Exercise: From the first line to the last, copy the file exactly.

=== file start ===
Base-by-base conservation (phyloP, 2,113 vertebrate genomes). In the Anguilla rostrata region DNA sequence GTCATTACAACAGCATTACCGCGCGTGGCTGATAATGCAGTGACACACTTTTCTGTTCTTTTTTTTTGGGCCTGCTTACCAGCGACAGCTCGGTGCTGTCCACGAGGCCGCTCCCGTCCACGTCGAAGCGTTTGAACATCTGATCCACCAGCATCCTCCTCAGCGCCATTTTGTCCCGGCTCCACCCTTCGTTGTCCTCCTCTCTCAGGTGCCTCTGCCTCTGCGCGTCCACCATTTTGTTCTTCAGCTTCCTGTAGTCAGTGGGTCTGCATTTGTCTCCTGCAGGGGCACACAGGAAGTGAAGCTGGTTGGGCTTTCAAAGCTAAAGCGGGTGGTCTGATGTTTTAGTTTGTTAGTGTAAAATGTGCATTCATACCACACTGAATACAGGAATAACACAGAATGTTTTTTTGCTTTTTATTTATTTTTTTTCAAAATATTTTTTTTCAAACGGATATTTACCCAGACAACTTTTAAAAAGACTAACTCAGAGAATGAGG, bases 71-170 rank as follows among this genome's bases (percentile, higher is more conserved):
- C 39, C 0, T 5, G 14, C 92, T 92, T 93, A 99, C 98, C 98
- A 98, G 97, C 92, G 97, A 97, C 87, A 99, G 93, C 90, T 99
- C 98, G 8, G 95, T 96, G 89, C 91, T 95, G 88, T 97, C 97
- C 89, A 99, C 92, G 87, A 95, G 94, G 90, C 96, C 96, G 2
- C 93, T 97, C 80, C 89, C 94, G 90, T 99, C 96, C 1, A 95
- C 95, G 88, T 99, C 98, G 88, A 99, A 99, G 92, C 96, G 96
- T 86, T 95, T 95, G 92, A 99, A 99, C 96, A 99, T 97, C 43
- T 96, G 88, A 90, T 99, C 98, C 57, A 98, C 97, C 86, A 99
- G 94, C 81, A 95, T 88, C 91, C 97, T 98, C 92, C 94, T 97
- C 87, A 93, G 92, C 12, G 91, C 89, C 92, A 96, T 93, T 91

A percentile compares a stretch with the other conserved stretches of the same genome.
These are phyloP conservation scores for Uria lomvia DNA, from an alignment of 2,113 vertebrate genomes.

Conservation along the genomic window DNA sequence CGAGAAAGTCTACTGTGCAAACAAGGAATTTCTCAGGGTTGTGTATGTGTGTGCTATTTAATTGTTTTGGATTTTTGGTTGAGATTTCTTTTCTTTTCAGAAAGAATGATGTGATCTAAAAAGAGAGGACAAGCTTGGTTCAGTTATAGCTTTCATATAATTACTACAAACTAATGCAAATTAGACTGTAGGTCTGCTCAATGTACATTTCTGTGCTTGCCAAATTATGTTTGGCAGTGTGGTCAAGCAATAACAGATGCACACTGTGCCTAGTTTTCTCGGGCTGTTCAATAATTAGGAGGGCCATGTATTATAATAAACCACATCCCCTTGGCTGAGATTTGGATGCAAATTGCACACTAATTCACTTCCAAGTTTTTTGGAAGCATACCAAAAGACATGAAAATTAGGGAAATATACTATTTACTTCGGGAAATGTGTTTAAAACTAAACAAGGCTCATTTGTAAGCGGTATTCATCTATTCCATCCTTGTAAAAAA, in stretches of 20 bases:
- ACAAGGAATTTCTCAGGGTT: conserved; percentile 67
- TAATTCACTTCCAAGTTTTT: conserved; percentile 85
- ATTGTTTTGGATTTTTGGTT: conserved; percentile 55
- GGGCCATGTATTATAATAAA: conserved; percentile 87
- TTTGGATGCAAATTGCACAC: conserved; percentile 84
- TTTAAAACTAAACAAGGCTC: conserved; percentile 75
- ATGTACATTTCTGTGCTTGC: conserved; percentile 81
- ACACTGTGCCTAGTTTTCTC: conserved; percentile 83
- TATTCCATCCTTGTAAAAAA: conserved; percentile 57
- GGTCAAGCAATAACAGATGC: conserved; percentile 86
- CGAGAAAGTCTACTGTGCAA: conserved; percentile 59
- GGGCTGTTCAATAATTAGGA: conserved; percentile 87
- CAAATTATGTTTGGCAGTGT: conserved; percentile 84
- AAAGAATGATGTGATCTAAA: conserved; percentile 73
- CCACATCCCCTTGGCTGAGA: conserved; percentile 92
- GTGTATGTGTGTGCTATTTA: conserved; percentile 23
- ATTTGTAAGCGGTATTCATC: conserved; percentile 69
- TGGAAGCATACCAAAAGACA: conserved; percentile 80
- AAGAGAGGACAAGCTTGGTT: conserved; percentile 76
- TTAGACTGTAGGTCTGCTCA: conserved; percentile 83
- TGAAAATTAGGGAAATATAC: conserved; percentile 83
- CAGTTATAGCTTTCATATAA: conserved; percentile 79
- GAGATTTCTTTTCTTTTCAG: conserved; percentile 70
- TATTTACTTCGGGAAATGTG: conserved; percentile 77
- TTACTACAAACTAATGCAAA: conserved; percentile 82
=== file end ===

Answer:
Base-by-base conservation (phyloP, 2,113 vertebrate genomes). In the Anguilla rostrata region DNA sequence GTCATTACAACAGCATTACCGCGCGTGGCTGATAATGCAGTGACACACTTTTCTGTTCTTTTTTTTTGGGCCTGCTTACCAGCGACAGCTCGGTGCTGTCCACGAGGCCGCTCCCGTCCACGTCGAAGCGTTTGAACATCTGATCCACCAGCATCCTCCTCAGCGCCATTTTGTCCCGGCTCCACCCTTCGTTGTCCTCCTCTCTCAGGTGCCTCTGCCTCTGCGCGTCCACCATTTTGTTCTTCAGCTTCCTGTAGTCAGTGGGTCTGCATTTGTCTCCTGCAGGGGCACACAGGAAGTGAAGCTGGTTGGGCTTTCAAAGCTAAAGCGGGTGGTCTGATGTTTTAGTTTGTTAGTGTAAAATGTGCATTCATACCACACTGAATACAGGAATAACACAGAATGTTTTTTTGCTTTTTATTTATTTTTTTTCAAAATATTTTTTTTCAAACGGATATTTACCCAGACAACTTTTAAAAAGACTAACTCAGAGAATGAGG, bases 71-170 rank as follows among this genome's bases (percentile, higher is more conserved):
- C 39, C 0, T 5, G 14, C 92, T 92, T 93, A 99, C 98, C 98
- A 98, G 97, C 92, G 97, A 97, C 87, A 99, G 93, C 90, T 99
- C 98, G 8, G 95, T 96, G 89, C 91, T 95, G 88, T 97, C 97
- C 89, A 99, C 92, G 87, A 95, G 94, G 90, C 96, C 96, G 2
- C 93, T 97, C 80, C 89, C 94, G 90, T 99, C 96, C 1, A 95
- C 95, G 88, T 99, C 98, G 88, A 99, A 99, G 92, C 96, G 96
- T 86, T 95, T 95, G 92, A 99, A 99, C 96, A 99, T 97, C 43
- T 96, G 88, A 90, T 99, C 98, C 57, A 98, C 97, C 86, A 99
- G 94, C 81, A 95, T 88, C 91, C 97, T 98, C 92, C 94, T 97
- C 87, A 93, G 92, C 12, G 91, C 89, C 92, A 96, T 93, T 91

A percentile compares a stretch with the other conserved stretches of the same genome.
These are phyloP conservation scores for Uria lomvia DNA, from an alignment of 2,113 vertebrate genomes.

Conservation along the genomic window DNA sequence CGAGAAAGTCTACTGTGCAAACAAGGAATTTCTCAGGGTTGTGTATGTGTGTGCTATTTAATTGTTTTGGATTTTTGGTTGAGATTTCTTTTCTTTTCAGAAAGAATGATGTGATCTAAAAAGAGAGGACAAGCTTGGTTCAGTTATAGCTTTCATATAATTACTACAAACTAATGCAAATTAGACTGTAGGTCTGCTCAATGTACATTTCTGTGCTTGCCAAATTATGTTTGGCAGTGTGGTCAAGCAATAACAGATGCACACTGTGCCTAGTTTTCTCGGGCTGTTCAATAATTAGGAGGGCCATGTATTATAATAAACCACATCCCCTTGGCTGAGATTTGGATGCAAATTGCACACTAATTCACTTCCAAGTTTTTTGGAAGCATACCAAAAGACATGAAAATTAGGGAAATATACTATTTACTTCGGGAAATGTGTTTAAAACTAAACAAGGCTCATTTGTAAGCGGTATTCATCTATTCCATCCTTGTAAAAAA, in stretches of 20 bases:
- ACAAGGAATTTCTCAGGGTT: conserved; percentile 67
- TAATTCACTTCCAAGTTTTT: conserved; percentile 85
- ATTGTTTTGGATTTTTGGTT: conserved; percentile 55
- GGGCCATGTATTATAATAAA: conserved; percentile 87
- TTTGGATGCAAATTGCACAC: conserved; percentile 84
- TTTAAAACTAAACAAGGCTC: conserved; percentile 75
- ATGTACATTTCTGTGCTTGC: conserved; percentile 81
- ACACTGTGCCTAGTTTTCTC: conserved; percentile 83
- TATTCCATCCTTGTAAAAAA: conserved; percentile 57
- GGTCAAGCAATAACAGATGC: conserved; percentile 86
- CGAGAAAGTCTACTGTGCAA: conserved; percentile 59
- GGGCTGTTCAATAATTAGGA: conserved; percentile 87
- CAAATTATGTTTGGCAGTGT: conserved; percentile 84
- AAAGAATGATGTGATCTAAA: conserved; percentile 73
- CCACATCCCCTTGGCTGAGA: conserved; percentile 92
- GTGTATGTGTGTGCTATTTA: conserved; percentile 23
- ATTTGTAAGCGGTATTCATC: conserved; percentile 69
- TGGAAGCATACCAAAAGACA: conserved; percentile 80
- AAGAGAGGACAAGCTTGGTT: conserved; percentile 76
- TTAGACTGTAGGTCTGCTCA: conserved; percentile 83
- TGAAAATTAGGGAAATATAC: conserved; percentile 83
- CAGTTATAGCTTTCATATAA: conserved; percentile 79
- GAGATTTCTTTTCTTTTCAG: conserved; percentile 70
- TATTTACTTCGGGAAATGTG: conserved; percentile 77
- TTACTACAAACTAATGCAAA: conserved; percentile 82